I just read an excellent post from Steve Sjogren entitled “12 Lies Church Planters Tell Themselves” on the blog I always love Sjogren’s  honesty and deep spirituality. Here are a few of those lies (in bold) with my own commentary on each:

If God blesses this plant, we’ll be up and running in no time flat. Steve uses the analogy of growing asparagus to emphasize the unpredictability of these things. I agree. God’s timing is not our timing. There are ways to speed up the process of building momentum in a plant, but ultimately God causes the growth. That’s in his time, not ours. I don’t think this means the planter ought to sit passively waiting for God to move. I’ve always believed the “work like it all depends on you/pray like it all depends on God” philosophy.

Since great preaching is vital from the beginning, I’ll spend quite a bit of time in message prep from the beginning of the plant. Preachers love to preach – I get that! But I have seen way too many planters launch too soon and focus too much on their speaking ability. I’d say the number one reason planters launch too soon is that they want to be “in the pulpit”. They can’t wait to be preaching regularly. The reality is that during the pre-launch phase you have the freedom to put all of your time and energy on things you will never have enough time and energy for once you are doing weekly services. Use that time wisely!

We’ll figure out how to take care of our money accounting details as soon as we have real money coming in. If you are even thinking about planting a church, go immediately to and sign up for their regular emails. These people are experts on all things financial and legal in the church. They will scare the mess out of you with their stories of church plants who didn’t handle these things well. To quote the great Mr. T, “I pity the fool” who doesn’t do this right from the beginning.

These are just a few of Sjogrens Lies. I encourage you to read his full article with his own commentary on these points.


VIRAL: Are You A Gutenberger or a Googler?

I recently read Leonard Sweet’s book “Viral, How Social Networking is Poised to Ignite Revival.” It was an interesting read – as are most of Sweet’s books. He has a masterful way of turning a phrase, and is a brilliant observer of culture.  However, I’m not sure he delivered on the subtitle (How Social Networking is Poised to Ignite Revival).

What he does well is to distinguish between “Gutenbergers” and “Googlers”. Gutenbergers arrived in the 21st century with a history reaching back into the pre-digital age. Googlers are fully citizens of the digital age. He has a fun quiz on pages 4-5 to help you determine which one you are. (Hint, if you read the book in print version you are probably a Gutenberger, if you read it on Kindle you are more of a Googler.) I find that I am somewhere in between. I do have the pre-digital history – and yes, I read the book printed on paper. But I am someone who has wholeheartedly embraced the digital age as well. Hey, I’m blogging about it, aren’t I?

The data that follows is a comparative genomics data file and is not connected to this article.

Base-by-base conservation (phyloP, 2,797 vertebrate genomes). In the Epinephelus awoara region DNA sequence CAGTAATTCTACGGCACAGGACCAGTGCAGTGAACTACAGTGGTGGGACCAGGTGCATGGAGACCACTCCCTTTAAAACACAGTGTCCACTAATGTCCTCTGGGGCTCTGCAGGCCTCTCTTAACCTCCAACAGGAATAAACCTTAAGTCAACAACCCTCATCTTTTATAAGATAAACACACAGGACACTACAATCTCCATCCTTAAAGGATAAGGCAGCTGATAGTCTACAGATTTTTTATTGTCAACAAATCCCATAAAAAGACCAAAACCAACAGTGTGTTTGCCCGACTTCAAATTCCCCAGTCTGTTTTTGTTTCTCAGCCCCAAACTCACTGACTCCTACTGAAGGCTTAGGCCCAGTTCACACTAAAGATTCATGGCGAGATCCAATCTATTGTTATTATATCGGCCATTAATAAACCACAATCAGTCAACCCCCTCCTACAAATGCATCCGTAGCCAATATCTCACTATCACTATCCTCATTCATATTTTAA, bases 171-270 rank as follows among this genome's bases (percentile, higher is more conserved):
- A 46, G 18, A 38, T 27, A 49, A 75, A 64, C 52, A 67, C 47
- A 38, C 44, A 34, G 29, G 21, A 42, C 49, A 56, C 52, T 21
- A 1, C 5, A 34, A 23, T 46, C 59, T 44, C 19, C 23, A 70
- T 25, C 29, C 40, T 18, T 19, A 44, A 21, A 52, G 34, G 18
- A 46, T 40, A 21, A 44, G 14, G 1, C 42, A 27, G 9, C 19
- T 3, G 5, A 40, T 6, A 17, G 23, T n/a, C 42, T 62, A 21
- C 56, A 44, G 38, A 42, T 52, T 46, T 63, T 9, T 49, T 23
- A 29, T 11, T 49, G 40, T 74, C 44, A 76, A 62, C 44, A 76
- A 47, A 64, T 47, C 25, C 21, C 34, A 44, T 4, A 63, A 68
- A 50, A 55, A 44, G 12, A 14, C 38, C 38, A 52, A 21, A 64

Another descriptive term he uses is TGIF culture. No, he’s not talking about Thank God It’s Friday. He is referring to the culture built on Twitter, Google, IPhones and Facebook. He spends a great deal of the book defining the difference between how Gutenbergers and Googlers function in the world. He believes both groups need each other, but the future obviously belongs to the Googlers.

Here are a couple of interesting quotes from the book:

“As little as ten years ago, half of humanity had never made a phone call and only 20% of humanity had regular access to high speed communication. Today cell phone coverage is available over 90% of the globe, and almost 77% of the earth’s population has a cell phone”

“The Arab Spring assault on (and even collapse of) a number of Middle Eastern and North African regimes is in part a product of the growing gap between the antiquated worldview of Gutenbergers and the cosmopolitan outlook of Googlers.”

“The average mobile phone has more computing capacity that Apollo 13 had.”

There is a lot of food for thought in the book, and he makes a good case for the viral nature of the digital culture. But, as I mentioned, I don’t see that good of a case for Social Networking igniting revival. Certainly, the world is much more reachable through the communication tools we now enjoy. And just like it did with the movable type printing press of Gutenberg, the church needs to jump on these tools in ways we have yet to imagine. But the question is: Will we?